It is called root cause problem solving.
The approach is simple: find out what factor in a sequence is leading to an undesirable result and then correct it.
Erin McClelland has used the straightforward ap-proach that she learned from former U.S. Treasury Secretary Paul O’Neill, during years of treating addicts and serving as an executive director in the health care field.
Now, McClelland, a lifelong resident of the Alle-Kiski Valley, located northeast of Pittsburgh, hopes to do some root cause problem solving in the U.S. House of Representatives.
“I am really tired of politicians getting
elected so they can point out a problem and say ‘here is who you blame for it,’ ” said McClelland, a candidate in this year’s 12th Congressional District’s Democratic Party primary.
“Nobody holds them accountable for having solutions anymore. That’s it; you have a problem and say, ‘well, this is who you should be mad at’ or ‘here’s who did it first.’ I’m sorry, but if you look at most of our problems, they’re decades and decades in the making, administration after administration in the making. To sit there and put it on one person, or one administration, or one political party is ridiculous.
“We’ve lost leadership in Washington. We have people coming in and they don’t have to have solutions anymore. They can simply campaign in 140 characters or less with talking points and no real comprehension of what these problems are or how to solve them at their root cause.”
She developed the first licensed orthomolecular addiction treatment program in Pennsylvania, Arche Wellness.
Given her background, McClelland has made health care and drugs two of her main issues.
On a local level, she feels medical care providers, law enforcement officers, educators and others need to come together to develop an organized plan for dealing with drug-related problems in society.
“It’s done for very altruistic reasons, but it’s not done in a way that is clear, concise and comprehensive, so you can get maximum benefits with very limited resources, and you have to do some very scientific problem solving,” said McClelland, who feels the federal government has largely ignored the drug issue.
In terms of health care, McClelland thinks the main need is to eliminate medical errors, which she estimates could save hundreds of billions of dollars annually.
Asked how she would have addressed problems with the nation’s health care system, McClelland said, “I would have gone into the (Department of Veterans Affairs) system where the government has complete control, created an error-resolution process, which is actually being done in a number of hospitals throughout the country already, created that template and said here’s how you do it, here’s how you implement it, and you hand it to every hospital in the country and say you will start resolving medical errors, you will have a transparent error-identification system put in place.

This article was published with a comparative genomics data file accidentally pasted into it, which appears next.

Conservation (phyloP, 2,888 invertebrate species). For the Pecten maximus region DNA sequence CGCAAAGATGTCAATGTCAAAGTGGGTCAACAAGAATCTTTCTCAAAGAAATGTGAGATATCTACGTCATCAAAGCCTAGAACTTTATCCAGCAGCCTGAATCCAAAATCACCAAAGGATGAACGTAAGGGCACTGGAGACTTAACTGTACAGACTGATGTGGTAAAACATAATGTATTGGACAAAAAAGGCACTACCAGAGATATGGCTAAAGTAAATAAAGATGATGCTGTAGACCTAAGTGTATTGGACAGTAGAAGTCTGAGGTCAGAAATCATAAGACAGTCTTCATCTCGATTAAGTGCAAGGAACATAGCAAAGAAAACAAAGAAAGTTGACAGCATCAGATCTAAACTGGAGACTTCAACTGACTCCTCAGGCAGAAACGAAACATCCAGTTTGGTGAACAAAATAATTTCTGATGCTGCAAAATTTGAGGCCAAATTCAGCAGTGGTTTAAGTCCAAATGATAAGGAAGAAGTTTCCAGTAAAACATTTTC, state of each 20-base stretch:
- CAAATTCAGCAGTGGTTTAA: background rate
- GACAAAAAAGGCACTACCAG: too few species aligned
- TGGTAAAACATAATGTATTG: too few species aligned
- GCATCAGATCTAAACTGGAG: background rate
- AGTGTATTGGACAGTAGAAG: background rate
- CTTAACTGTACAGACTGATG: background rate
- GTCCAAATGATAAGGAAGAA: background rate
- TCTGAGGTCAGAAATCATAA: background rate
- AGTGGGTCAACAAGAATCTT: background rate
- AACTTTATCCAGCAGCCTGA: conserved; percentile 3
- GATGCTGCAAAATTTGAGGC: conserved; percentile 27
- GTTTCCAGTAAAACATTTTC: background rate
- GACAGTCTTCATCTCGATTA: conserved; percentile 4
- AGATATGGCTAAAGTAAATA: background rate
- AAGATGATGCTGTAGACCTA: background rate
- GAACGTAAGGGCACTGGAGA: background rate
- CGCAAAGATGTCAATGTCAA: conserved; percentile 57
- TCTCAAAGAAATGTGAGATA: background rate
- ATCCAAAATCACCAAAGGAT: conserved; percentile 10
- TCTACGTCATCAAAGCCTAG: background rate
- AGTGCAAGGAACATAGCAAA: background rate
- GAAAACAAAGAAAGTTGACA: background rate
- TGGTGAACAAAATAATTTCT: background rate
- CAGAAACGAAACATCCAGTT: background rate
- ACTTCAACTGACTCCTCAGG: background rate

“Right now, hospitals cover up errors because they’re encouraged to do so. They’re encouraged to not identify and not solve them. They’re encouraged to pretend it didn’t happen, hide it and then it will happen again because you haven’t solved it.”
McClelland recently received an endorsement from the Pennsylvania AFL-CIO.
“I have four generations of unions in my family,” she said.
“I’ve been bleeding that for a long time. It’s something that’s very important to me. These are organizations that built the middle class. Today, they stand as stewards and they tend to support very aggressive candidates that support the middle class and middle-class family values.”
McClelland is running against retired Marine Corps Col. John Hugya for the Democratic nomination. The winner of the May 20 primary will face U.S. Rep. Keith Rothfus, R-Sewickley, in the general election.
Dave Sutor is a reporter for The Tribune-Democrat. Follow him on Twitter at twitter.com/Dave_Sutor.
About the series
This is the second in a four-part, weekly series looking at the race in the 12th Congressional District.
April 27: Col. John Hugya
Today: Erin McClelland
May 11: U.S. Rep. Keith Rothfus
May 18: A final look at the candidates